An Illusion of Improvement
Austin, Maura, Psychology - Graduate School of Arts and Sciences, University of Virginia
Converse, Benjamin, Psychology/Batten, University of Virginia
The goal of this research is to understand the social cognition that contributes to how people make judgments about those who have broken a moral code. Under what conditions are people open to the idea that a transgressor can change their moral character? In the current project, I investigate whether introducing incidental information about change—in the form of an incidental appearance change—can cue perceivers to infer that a change in moral character has occurred. Study 1 documents the novel finding that changes in appearance cue perceivers to infer that a moral character change has occurred. In an exploration of mechanisms, I have found that appearance changes are more potent than other types of incidental identity changes (Study 2); that changes in appearance have the opposite effect for extremely prosocial actors (Study 3); and that changes in appearance make transgressors seem like better people by humanizing them (Study 4). In a further exploration of mechanism, Studies 5 and 6 test a holistic mindset mechanism, whether changes in appearance prompt perceivers to zoom out and consider more contextual information when making judgments about moral character. Study 7 investigates a moral patiency mechanism, whether appearance changes make transgressors seem like better people by making them seem less agentic and intentional in their actions, which in turn makes them seem less blameworthy for their transgressions. Studies 5 - 7 did not find compelling evidence to suggest that the appearance change effect operates through a moral patiency mechanism nor a holistic mindset mechanism. Instead, it seems that changes in appearance make past offenders seem more remorseful, which in turn makes them seem less blameworthy and more capable of experiencing feelings.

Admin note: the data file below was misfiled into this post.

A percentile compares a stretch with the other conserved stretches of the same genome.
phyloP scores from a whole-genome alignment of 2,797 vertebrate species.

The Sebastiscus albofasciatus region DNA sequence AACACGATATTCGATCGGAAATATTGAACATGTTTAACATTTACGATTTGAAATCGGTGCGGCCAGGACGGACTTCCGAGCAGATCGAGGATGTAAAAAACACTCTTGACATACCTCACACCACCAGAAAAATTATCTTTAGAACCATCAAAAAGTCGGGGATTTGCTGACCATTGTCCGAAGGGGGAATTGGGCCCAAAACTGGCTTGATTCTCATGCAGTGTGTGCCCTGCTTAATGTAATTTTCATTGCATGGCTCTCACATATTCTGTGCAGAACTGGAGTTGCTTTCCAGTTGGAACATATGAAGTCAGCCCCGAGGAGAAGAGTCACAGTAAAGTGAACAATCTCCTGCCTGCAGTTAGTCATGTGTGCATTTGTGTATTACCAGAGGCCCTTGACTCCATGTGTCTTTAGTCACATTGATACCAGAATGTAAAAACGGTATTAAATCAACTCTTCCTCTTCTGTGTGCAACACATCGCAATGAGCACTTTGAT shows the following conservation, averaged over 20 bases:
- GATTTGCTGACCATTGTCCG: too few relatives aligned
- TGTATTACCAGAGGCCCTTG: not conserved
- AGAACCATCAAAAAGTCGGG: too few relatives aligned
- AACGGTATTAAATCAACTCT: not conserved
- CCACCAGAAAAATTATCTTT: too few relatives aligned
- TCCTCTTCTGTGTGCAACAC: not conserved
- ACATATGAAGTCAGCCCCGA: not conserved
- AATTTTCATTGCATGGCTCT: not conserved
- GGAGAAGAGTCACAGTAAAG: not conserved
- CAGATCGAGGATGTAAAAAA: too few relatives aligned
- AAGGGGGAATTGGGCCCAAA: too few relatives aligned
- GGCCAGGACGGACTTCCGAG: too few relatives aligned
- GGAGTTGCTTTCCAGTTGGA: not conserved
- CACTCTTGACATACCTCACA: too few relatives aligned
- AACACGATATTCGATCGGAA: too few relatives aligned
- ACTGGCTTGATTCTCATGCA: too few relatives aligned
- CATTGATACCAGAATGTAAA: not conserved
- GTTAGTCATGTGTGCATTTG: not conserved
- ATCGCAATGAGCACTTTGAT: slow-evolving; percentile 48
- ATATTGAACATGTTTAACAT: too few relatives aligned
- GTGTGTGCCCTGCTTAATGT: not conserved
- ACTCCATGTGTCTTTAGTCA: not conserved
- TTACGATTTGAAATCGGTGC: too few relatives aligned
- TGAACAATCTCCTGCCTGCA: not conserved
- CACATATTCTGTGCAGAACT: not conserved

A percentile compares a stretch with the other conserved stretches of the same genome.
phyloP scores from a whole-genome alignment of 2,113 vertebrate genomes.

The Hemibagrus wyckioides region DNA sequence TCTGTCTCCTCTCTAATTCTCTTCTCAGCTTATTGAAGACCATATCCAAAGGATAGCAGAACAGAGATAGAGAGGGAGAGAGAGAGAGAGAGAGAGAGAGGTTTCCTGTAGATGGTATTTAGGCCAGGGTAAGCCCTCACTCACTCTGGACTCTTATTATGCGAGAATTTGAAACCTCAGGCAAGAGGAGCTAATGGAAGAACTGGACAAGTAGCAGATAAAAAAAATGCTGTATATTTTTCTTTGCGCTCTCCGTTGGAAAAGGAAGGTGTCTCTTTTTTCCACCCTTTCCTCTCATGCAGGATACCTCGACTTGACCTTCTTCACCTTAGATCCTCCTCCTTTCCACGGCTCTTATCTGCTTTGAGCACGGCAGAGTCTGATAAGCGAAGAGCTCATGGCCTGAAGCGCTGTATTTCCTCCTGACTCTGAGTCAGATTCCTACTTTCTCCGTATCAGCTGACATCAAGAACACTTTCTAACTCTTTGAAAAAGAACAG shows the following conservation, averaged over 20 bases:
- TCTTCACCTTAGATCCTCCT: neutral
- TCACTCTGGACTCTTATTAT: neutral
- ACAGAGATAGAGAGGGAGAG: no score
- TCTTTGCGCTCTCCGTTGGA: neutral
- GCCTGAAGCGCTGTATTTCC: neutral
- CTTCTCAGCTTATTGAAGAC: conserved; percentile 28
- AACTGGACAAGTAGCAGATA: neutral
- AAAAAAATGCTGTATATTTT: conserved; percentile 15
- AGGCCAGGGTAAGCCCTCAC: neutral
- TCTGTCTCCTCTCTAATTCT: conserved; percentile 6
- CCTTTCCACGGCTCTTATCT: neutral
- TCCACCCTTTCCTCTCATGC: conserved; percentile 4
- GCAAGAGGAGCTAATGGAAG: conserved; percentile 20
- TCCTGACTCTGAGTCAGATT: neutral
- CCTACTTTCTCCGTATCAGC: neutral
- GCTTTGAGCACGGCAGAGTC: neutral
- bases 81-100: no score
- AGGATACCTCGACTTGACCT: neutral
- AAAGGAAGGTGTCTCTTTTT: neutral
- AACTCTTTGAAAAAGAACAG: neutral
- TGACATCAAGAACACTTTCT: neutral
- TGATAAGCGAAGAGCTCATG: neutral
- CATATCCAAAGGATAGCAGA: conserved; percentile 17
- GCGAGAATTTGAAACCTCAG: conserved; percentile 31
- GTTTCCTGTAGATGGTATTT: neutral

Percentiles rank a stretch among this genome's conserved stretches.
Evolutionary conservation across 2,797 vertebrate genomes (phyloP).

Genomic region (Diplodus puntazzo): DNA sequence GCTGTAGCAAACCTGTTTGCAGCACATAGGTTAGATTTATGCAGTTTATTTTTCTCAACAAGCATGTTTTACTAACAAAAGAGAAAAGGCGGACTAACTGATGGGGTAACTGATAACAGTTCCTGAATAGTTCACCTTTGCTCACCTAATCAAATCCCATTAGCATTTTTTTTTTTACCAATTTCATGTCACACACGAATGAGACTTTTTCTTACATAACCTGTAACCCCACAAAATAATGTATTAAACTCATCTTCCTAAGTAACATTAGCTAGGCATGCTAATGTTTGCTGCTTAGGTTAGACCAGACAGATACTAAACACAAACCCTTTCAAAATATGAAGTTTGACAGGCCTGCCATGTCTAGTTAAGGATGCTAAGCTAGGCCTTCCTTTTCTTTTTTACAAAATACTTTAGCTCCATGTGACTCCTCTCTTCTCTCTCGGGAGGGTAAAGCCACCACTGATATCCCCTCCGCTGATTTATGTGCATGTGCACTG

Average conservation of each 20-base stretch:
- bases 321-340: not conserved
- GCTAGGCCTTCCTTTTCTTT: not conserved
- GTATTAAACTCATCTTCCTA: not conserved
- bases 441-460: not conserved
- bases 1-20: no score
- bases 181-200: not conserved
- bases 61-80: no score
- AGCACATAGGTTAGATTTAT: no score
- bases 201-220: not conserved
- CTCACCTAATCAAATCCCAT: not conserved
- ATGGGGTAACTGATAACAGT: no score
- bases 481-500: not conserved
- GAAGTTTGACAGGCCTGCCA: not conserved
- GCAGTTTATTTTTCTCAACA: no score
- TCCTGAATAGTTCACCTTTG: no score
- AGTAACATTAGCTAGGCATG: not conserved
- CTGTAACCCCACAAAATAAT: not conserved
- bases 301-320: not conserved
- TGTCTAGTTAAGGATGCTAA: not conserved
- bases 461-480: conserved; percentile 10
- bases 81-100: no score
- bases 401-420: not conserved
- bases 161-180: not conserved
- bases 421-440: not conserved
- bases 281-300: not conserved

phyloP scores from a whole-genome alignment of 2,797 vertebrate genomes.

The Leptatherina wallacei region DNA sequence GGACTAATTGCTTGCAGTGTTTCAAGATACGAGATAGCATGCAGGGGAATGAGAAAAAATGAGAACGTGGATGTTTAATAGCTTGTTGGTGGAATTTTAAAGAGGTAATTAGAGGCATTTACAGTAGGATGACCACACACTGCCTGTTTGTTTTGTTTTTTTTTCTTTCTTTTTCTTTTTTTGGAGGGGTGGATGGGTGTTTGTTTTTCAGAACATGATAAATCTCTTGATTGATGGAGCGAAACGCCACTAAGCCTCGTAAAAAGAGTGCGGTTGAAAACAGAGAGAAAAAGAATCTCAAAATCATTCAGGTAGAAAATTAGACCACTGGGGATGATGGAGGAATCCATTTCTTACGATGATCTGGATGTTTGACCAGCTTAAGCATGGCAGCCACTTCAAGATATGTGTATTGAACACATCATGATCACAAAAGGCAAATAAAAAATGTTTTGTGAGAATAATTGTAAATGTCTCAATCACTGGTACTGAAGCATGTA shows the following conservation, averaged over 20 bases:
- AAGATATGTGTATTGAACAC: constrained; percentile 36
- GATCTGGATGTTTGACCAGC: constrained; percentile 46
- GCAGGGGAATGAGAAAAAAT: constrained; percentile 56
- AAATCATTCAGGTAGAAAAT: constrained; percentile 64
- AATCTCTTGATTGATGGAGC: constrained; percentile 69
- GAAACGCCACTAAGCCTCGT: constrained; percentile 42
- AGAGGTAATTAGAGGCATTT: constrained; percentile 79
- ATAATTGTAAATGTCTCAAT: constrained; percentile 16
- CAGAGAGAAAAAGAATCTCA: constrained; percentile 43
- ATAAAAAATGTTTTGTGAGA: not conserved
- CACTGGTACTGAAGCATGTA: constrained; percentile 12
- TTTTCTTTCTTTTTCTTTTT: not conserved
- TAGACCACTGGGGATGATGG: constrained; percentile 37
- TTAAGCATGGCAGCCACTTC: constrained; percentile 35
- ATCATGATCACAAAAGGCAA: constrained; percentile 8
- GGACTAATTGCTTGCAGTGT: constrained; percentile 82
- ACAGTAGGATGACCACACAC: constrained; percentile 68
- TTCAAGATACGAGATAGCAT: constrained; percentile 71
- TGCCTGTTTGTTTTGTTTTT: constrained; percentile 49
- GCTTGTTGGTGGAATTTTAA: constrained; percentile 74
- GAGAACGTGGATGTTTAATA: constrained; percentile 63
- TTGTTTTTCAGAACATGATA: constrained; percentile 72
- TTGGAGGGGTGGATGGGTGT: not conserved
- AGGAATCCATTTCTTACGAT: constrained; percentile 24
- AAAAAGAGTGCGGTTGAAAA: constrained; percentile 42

PHD (Doctor of Philosophy)
Moral cognition, Appearances, Moral judgment